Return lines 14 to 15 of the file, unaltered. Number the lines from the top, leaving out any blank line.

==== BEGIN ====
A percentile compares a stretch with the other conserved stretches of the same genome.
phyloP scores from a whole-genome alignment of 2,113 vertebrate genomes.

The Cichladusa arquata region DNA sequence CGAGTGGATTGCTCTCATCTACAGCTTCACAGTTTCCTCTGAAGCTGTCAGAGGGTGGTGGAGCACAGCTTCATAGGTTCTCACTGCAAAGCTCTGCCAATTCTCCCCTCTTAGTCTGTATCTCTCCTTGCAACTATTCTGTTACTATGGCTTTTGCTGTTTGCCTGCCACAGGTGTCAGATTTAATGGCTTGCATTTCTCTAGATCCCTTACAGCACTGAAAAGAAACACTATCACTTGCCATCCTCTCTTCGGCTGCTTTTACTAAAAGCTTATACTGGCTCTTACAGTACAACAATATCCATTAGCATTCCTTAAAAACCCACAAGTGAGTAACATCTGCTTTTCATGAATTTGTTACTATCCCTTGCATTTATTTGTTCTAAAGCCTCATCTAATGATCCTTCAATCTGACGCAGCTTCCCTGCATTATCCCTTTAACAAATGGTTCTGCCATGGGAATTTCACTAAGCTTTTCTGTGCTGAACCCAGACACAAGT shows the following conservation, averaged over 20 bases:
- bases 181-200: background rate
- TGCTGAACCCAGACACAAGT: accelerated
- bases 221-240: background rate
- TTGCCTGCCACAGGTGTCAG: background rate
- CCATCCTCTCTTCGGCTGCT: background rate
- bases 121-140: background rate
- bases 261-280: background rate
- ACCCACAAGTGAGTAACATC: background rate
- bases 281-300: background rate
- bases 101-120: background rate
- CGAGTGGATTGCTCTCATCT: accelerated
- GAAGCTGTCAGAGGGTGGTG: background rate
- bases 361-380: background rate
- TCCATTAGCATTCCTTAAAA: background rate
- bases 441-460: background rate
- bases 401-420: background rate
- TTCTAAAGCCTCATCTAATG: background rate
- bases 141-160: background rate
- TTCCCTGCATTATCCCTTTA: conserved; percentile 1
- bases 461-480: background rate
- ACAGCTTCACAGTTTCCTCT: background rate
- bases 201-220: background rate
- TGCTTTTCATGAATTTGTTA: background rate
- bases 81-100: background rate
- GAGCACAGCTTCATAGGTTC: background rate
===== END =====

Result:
- CGAGTGGATTGCTCTCATCT: accelerated
- GAAGCTGTCAGAGGGTGGTG: background rate